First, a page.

5 Tips for Parents as Their Teens Navigate Puberty
Some behaviors are normal, while some are concerning—here’s how to differentiate.
Although parenthood is filled with many joys, it also has its stressful and difficult moments, too. For many parents, when their children go through puberty, it can be a particularly trying time.
Puberty generally starts from ages 11-13. While they transition into adulthood, children may be moody, grumpy, sad or anxious. During this time, teens are often trying to figure out who they are, where they stand with their peers and in society. Because of those changes, sometimes teens may feel like complete strangers to their parents. These behaviors are completely normal, but can leave parents with questions.
Some behaviors are perfectly normal and don’t warrant much concern. These include teens needed more alone time; an increased use of social media—but not to the detriment of other interests like sports, music or the arts; exploring new interests or even trying on different personalities; being emotionally sensitive; becoming focused on their physical appearance; turning to friends for emotional support, rather than family; and beginning to engage in mildly risky behaviors around alcohol, drugs and sex.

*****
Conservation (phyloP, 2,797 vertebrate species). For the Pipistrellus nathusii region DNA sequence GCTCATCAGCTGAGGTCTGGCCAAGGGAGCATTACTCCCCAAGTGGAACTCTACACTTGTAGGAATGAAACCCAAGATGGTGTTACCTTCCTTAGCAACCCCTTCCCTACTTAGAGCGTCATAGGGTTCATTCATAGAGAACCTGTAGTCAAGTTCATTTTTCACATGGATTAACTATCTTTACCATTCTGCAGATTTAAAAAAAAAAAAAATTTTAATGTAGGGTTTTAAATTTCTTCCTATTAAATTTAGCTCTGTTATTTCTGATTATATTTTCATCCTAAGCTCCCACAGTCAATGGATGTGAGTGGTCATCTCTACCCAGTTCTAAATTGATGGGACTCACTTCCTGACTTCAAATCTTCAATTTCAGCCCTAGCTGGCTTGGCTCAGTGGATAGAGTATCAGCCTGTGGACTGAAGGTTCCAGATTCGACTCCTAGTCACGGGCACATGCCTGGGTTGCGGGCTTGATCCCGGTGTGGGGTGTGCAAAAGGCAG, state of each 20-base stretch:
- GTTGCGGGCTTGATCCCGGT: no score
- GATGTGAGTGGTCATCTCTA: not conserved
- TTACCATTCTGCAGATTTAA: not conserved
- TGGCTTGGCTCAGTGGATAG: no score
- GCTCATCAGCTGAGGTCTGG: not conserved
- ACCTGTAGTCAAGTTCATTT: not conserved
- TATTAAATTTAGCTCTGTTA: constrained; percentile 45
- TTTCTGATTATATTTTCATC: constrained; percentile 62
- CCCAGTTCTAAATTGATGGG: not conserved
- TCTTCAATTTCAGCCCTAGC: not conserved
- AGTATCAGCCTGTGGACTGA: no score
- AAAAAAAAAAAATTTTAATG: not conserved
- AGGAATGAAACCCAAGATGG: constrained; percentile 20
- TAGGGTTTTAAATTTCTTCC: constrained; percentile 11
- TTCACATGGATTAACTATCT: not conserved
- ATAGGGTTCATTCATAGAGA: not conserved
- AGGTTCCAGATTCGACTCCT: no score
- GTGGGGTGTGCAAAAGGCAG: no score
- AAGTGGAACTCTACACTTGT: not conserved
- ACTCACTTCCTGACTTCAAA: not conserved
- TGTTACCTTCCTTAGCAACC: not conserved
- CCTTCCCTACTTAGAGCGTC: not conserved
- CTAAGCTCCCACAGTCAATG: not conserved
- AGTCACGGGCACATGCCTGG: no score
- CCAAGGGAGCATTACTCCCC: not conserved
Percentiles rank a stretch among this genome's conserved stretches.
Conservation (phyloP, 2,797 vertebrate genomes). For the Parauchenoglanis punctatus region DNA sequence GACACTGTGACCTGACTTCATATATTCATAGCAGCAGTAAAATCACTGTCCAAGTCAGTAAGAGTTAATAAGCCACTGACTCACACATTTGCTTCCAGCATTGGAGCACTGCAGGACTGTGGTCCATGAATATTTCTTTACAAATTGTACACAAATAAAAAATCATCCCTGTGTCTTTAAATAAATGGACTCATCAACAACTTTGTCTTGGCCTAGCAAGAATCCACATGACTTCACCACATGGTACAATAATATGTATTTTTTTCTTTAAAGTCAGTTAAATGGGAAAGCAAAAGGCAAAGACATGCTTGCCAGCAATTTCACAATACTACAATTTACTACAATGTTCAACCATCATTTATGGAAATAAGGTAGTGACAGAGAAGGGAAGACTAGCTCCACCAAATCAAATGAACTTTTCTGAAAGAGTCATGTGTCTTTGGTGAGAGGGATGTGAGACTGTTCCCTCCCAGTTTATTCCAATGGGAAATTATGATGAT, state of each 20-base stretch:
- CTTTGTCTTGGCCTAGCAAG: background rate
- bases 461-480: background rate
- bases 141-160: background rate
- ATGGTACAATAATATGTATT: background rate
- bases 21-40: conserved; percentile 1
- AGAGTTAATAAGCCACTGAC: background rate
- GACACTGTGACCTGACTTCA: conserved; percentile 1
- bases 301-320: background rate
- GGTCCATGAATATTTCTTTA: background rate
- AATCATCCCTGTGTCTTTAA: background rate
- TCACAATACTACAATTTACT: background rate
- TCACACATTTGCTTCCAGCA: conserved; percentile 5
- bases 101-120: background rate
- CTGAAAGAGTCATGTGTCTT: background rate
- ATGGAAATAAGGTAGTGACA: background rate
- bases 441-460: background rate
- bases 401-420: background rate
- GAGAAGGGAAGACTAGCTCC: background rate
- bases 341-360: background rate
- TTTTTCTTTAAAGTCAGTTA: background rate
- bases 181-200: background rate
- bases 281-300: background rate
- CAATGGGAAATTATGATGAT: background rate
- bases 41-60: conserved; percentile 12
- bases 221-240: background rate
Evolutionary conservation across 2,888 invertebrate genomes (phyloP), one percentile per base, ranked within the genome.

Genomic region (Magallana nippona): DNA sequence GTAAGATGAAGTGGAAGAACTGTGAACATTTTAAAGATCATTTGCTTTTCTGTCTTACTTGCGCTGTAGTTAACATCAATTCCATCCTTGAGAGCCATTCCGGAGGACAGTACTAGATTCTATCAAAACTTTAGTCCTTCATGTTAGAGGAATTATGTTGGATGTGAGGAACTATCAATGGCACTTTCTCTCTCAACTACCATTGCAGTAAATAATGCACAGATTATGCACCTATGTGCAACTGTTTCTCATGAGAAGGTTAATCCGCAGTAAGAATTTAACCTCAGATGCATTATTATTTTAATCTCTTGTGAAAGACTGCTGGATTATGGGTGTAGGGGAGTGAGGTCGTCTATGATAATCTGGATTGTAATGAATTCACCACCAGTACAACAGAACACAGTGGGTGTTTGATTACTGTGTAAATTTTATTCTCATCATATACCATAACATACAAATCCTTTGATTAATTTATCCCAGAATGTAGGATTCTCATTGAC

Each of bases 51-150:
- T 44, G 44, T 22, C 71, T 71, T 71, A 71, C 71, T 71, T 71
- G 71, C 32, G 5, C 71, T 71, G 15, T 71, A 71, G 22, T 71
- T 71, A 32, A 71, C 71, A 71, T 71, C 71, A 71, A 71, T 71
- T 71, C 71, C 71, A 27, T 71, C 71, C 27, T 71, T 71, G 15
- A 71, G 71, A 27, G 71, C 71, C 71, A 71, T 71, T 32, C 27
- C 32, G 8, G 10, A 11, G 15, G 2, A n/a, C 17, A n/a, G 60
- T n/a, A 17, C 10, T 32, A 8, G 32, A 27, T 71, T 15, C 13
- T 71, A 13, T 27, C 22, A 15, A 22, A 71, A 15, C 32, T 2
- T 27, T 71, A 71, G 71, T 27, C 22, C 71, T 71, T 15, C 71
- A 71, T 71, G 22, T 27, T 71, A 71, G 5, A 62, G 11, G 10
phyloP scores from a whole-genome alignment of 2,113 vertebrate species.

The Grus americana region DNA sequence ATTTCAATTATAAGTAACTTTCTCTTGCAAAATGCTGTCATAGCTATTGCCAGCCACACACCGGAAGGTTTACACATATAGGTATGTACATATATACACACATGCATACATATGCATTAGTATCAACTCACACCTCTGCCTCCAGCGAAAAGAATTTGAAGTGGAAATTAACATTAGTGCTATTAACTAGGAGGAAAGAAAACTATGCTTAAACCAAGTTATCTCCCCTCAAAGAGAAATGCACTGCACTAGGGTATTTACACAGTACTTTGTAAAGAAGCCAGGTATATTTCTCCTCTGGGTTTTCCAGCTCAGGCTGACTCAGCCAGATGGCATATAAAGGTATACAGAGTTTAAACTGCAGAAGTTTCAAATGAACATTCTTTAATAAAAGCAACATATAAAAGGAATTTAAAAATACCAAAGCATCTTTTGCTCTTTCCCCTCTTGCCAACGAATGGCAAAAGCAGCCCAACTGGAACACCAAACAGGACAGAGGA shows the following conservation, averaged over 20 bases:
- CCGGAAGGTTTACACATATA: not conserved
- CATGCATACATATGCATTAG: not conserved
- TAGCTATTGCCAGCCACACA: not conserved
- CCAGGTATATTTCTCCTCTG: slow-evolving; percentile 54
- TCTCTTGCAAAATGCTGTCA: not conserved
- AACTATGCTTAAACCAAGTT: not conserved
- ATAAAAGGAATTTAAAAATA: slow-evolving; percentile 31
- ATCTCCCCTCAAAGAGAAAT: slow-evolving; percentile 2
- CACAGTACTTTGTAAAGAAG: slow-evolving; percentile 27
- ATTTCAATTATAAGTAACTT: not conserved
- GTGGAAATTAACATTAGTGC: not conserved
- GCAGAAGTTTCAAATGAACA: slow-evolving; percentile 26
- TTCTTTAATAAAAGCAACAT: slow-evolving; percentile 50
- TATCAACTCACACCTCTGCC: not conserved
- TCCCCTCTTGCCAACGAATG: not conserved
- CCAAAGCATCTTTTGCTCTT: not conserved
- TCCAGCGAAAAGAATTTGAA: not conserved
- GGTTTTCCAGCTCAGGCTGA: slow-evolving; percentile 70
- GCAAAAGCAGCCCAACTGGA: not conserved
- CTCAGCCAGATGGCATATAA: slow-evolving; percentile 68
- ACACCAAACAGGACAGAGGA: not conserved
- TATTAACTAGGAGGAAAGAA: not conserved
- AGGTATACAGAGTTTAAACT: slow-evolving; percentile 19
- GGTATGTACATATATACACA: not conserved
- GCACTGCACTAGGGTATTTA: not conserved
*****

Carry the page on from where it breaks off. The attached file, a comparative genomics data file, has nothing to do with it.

More concerning behaviors to monitor include teens experiencing frequent bouts of sadness that interfere with academic performance and peer relationships; defiant behavior; self-jury or suicidal thoughts; unhealthy use of social media, including cyber bullying and sexting; excessive use of technology in lieu of personal interaction; excessive isolation; and changes in eating and sleeping habits.
If your teen is engaging in concerning behaviors, take action with these five tips.
- Keep channels of communication open. It’s important for your teen to know they are safe and can talk to you whenever they need.
- Proactively address issues. Don’t wait for your teen to bring them up. Discuss topics like sex, alcohol, drugs, sexting, depression and anxiety.
- Curb critical talk. Your teenager’s brain is sensitive and the words you use when talking to them have a real impact, so be mindful. The more kind and gentle you are with your teen, they’re more likely to develop positive-self-esteem.
- Curb social media use. Growing up in the digital age makes it harder for teens to find themselves, so encourage time away from the screen and exploring interests in the real world.
Ask for help. The earlier mental health issues are addressed, the better they can be treated.